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1 - 10 of 204 results for: CS

CS 9: Problem-Solving for the CS Technical Interview

This course will prepare students to interview for software engineering and related internships and full-time positions in industry. Drawing on multiple sources of actual interview questions, students will learn key problem-solving strategies specific to the technical/coding interview. Students will be encouraged to synthesize information they have learned across different courses in the major. Emphasis will be on the oral and combination written-oral modes of communication common in coding interviews, but which are unfamiliar settings for problem solving for many students. Prerequisites: CS 106B or X.
Terms: Win | Units: 1 | Grading: Satisfactory/No Credit

CS 1C: Introduction to Computing at Stanford

For those with limited experience with computers or who want to learn more about Stanford's computing environment. Topics include: computer maintenance and security, computing resources, Internet privacy, and copyright law. One-hour lecture/demonstration in dormitory clusters prepared and administered weekly by the Resident Computer Consultant (RCC). Final project. Not a programming course.
Terms: Aut | Units: 1 | Grading: Satisfactory/No Credit
Instructors: Smith, S. (PI)

CS 1U: Practical Unix

A practical introduction to using the Unix operating system with a focus on Linux command line skills. Class will consist of video tutorials and weekly hands-on lab sections. The time listed on AXESS is for the first week's logistical meeting only. Topics include: grep and regular expressions, ZSH, Vim and Emacs, basic and advanced GDB features, permissions, working with the file system, revision control, Unix utilities, environment customization, and using Python for shell scripts. Topics may be added, given sufficient interest. Course website: http://cs1u.stanford.edu
Terms: Aut, Win, Spr | Units: 1 | Grading: Satisfactory/No Credit

CS 2C: Multimedia Production

Sound, image and video editing techniques and applications, including understanding file formats and publishing multimedia online. Topics: GarageBand, Photoshop, iMovie, Final Cut Pro, and iDVD. Weekly lecture followed by lab section. Second unit for additional creative production assignments completed outside of class time and Final Project with group. Not a programming course, but will use computer multimedia applications heavily for editing.
Terms: Aut, Win | Units: 1-2 | Grading: Satisfactory/No Credit
Instructors: Scott, E. (PI)

CS 45N: Computers and Photography: From Capture to Sharing

Preference to freshmen with experience in photography and use of computers. Elements of photography, such as lighting, focus, depth of field, aperture, and composition. How a photographer makes photos available for computer viewing, reliably stores them, organizes them, tags them, searches them, and distributes them online. No programming experience required. Digital SLRs and editing software will be provided to those students who do not wish to use their own.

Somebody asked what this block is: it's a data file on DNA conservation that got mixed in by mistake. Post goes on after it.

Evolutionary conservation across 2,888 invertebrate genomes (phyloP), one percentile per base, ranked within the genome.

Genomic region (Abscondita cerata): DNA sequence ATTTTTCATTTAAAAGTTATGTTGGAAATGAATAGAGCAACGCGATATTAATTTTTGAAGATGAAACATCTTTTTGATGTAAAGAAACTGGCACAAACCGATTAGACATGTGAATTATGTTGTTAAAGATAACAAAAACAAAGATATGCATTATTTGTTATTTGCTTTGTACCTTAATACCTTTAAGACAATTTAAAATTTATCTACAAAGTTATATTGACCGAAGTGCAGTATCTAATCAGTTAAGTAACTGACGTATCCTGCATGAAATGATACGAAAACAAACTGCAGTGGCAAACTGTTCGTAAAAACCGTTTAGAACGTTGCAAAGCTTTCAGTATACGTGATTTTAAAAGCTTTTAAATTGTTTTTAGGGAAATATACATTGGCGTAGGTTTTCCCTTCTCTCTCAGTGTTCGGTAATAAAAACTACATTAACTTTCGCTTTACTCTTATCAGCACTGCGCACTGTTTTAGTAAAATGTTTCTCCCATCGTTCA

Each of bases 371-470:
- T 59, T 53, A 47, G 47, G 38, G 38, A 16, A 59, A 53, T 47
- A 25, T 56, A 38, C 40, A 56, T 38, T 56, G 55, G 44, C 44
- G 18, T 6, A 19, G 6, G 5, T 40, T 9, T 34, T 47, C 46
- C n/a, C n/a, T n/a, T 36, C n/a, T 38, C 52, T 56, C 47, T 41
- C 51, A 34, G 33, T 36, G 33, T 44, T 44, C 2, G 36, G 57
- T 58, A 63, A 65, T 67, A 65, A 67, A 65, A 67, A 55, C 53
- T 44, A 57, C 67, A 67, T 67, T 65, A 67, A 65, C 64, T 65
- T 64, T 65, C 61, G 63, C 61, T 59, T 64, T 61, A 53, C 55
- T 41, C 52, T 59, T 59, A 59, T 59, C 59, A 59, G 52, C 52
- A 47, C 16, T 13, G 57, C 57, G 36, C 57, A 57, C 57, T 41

Terms: Aut | Units: 3-4 | UG Reqs: WAY-CE | Grading: Letter or Credit/No Credit

CS 54N: Great Ideas in Computer Science

Stanford Introductory Seminar. Preference to freshmen. Covers the intellectual tradition of computer science emphasizing ideas that reflect the most important milestones in the history of the discipline. No prior experience with programming is assumed. Topics include programming and problem solving; implementing computation in hardware; algorithmic efficiency; the theoretical limits of computation; cryptography and security; and the philosophy behind artificial intelligence.
Terms: Aut | Units: 3 | UG Reqs: GER:DB-EngrAppSci | Grading: Letter or Credit/No Credit
Instructors: Roberts, E. (PI)

CS 56N: Great Discoveries and Inventions in Computing

This seminar will explore some of both the great discoveries that underlie computer science and the inventions that have produced the remarkable advances in computing technology. Key questions we will explore include: What is computable? How can information be securely communicated? How do computers fundamentally work? What makes computers fast? Our exploration will look both at the principles behind the discoveries and inventions, as well as the history and the people involved in those events. Some exposure to programming will be helpful, but it not strictly necessary.
Terms: Win | Units: 3 | Grading: Letter or Credit/No Credit
Instructors: Hennessy, J. (PI)

CS 73N: The Business of the Internet

Preference to freshmen. Issues in Internet history, technology, and public policy are discussed and analyzed as well as the Internet's impact on commerce, education, government, and health care. Writing for the web is emphasized. Participants develop a substantial website to satisfy PWR2.
Terms: Spr | Units: 3 | UG Reqs: GER:DB-EngrAppSci, Writing 2 | Grading: Letter (ABCD/NP)

CS 74N: Digital Dilemmas

Preference to freshmen. Issues where policy decision making requires understanding computer and communications technology. Technology basics taught in non-technology terms. Topics include consumer privacy, government surveillance, file sharing and intellectual property, and electronic voting.
Terms: Aut | Units: 3 | UG Reqs: GER:DB-EngrAppSci | Grading: Letter or Credit/No Credit
Instructors: Dill, D. (PI)

CS 77: Interaction Design Basics

Reduced version of CS 147, focusing on interaction, not implementation. As an introduction to the methods and principles of designing user interfaces, the course will cover topics such as needfinding, rapid prototyping, visual design, and interface evaluation. In addition to weekly lectures and quizzes, assignments culminate in a final design project consisting of an interactive prototype of a web application. Prerequisites: none.
Terms: Win | Units: 2 | Grading: Satisfactory/No Credit
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